Whose Shoes Are These?

Whose Shoes Are These?

shoes

Have you ever had a bad day where you lashed out and immediately stepped back, wide-eyed wondering about your actions? “Who was that?!?” Maybe you were so easily angered you couldn’t recognize the person who kept flying off the handle. Maybe it seemed like every choice you made was a bad one and nothing was coming together. Sadly, that’s the mark of being a human: sometimes we fail.

It’s a sad reality we have to face, and ironically, it’s a great rule of thumb to let go of the past and not focus on our failures. Still, sometimes it’s important to remember that we can fail.

He’s a Big Time Failure and an Amazing Athlete
But we don’t like to fail. It’s painful at home and at work. But what if you could be applauded for failing two thirds of the time? What if you were paid handsomely for it? What if you were given a parade, a key to the city, and all the product endorsements you could want for failing half the time. For a professional baseball player, that’s a reality.

Actually, to say it’s a reality is being a bit disingenuous. One of the key definers of a good baseball player is the batting average. Simply put, it’s the number of times the player hits divided by how many times he is at bat. A great batting average is .300 or hitting the ball less than one in three times at bat. That’s a lot of failure.

In fact, the highest career batting average is .366, held by Ty Cobb. That’s just over 1 hit out of 3 at bats. No professional has had a career or even season batting average of .500 or 1 in 2. That means that the best players out there typically fail at least twice for every success.

If baseball has realized that success is not defined by perfection, but simply in constantly striving for greatness and taking advantage of those moments of success, why can’t we cut a little slack for ourselves and others?

Living Someone Else’s Life
Yesterday I came across a video that made a lot of sense. It simply showed a person who was living as part of the majority, having a moment of insight where they understood what it was like to live as part of the minority.

In this short video, a man in the workplace is simply doing his job, day in and day out. The few women in the office feel marginalized in this man’s world. Through a cheesy accident, the man is knocked out and experiences what it would be like if the roles were reversed. Take a few seconds to check it out (note: there is some slight language at the end)

There is nothing more eye-opening than putting yourself in someone else’s shoes. After all, if the golden rule is to do unto others as we would want done to us, don’t we have to understand what others feel like?

Supersized Understanding
Morgon Spurlock set out to do just that. If that name rings a bell, it’s because he created the Supersize Me documentary where he eats nothing but McDonalds for 30 days and keeps track of the results. After a successful release of Supersize Me he took that 30 day concept and made it into a series to show how walking in someone else’s shoes goes a long way.

In a three-season series called 30 Days, Morgan set out to put people who were on one side of an issue with people who were on the other side. In one episode a straight man opposed to homosexuality moves to the largest gay community in America. In another, an atheist moves into a Christian household. In both cases, the move was for 30 days.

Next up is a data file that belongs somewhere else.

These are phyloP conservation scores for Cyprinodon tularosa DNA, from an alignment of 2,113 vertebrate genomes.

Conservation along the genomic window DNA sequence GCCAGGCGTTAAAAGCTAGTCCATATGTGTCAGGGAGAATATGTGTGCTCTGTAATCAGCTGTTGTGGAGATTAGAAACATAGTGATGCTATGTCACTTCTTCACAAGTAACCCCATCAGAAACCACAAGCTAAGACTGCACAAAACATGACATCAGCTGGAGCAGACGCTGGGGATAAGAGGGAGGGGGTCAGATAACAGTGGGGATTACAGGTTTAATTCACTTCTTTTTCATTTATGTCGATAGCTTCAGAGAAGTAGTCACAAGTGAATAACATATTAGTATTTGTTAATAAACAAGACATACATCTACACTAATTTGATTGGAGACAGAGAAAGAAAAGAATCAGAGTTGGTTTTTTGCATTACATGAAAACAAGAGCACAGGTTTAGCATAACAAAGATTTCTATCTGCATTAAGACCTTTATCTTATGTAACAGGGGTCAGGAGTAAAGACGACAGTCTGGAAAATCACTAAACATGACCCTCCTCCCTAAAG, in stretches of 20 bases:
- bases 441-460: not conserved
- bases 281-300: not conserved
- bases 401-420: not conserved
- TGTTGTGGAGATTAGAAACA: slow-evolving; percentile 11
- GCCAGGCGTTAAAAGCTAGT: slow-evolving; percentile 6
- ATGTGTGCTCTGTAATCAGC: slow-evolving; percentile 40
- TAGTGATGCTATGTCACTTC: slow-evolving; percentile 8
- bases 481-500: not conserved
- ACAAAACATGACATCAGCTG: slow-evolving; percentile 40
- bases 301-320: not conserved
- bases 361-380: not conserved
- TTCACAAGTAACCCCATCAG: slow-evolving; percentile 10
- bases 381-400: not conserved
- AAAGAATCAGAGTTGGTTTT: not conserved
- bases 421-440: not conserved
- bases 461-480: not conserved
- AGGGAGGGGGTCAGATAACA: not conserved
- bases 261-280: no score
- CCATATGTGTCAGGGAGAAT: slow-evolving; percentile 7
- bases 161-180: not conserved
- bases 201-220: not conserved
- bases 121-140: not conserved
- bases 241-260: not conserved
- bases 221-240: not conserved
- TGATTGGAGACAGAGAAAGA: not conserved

As expected, no one changed their minds. Sometimes I think we forget that life isn’t always about changing minds as much as it is getting along. After all, changing someone’s mind is not something we can really do – they have to change their own minds; all we can do is be supportive and understanding, showing them the value of our beliefs.

Which is what this series really did. No one changed their minds, but in most episodes most people walked away with a much richer and deeper understanding of other people. They were less judgmental and more compassionate. Before their “opponents” were a faceless concept, now they had become real-world people with hopes and dreams like everyone else.

A Different Approach
So what do Ty Cobb, women in the workplace, and a man who made a career out of stuffing his face with fries have to do with each other? A lot. They shows a lot about human nature:

  • We all make mistakes. A lot. Not just those we disagree with; all of us.
  • In relationships, we often are part of the problem and don’t realize it.
  • When we focus on understanding, we get a lot farther.

We’ve all been in a position where we see people who are struggling. What if we could find the right thing to say, or possibly do, to help them? We’ve all been in disagreements with others that seem to go nowhere. What if we could find ways to agree and make a more positive conversation?

Over the next two weeks we are going to be looking at ways we can become better at working with and relating to other people. We’re going to see how to better relate to others – particularly those that drive us crazy. Keep a watch on this blog for these three posts over the next two weeks, to better help those people in your life that seem to reject all help.

  1. Saving People From Themselves
  2. The Wisdom of America’s Funniest Home Videos
  3. The Best Way to Change Someone’s Mind

Until then, why not watch an episode of 30 Days, and get ready for the next two weeks?

About the author / David Bishop

David is a father, speaker, blogger (obviously), and author of How to Create Amazing Presentations sharing the tools, tips, and techniques of the experts to make you an amazing presenter, 7 Steps to Better Relationships built on the stories and lessons on this blog with seven easy steps to help you maximize your interactions with the people you care about most, and The Man in the Pit to help you care for loved ones struggling with depression.

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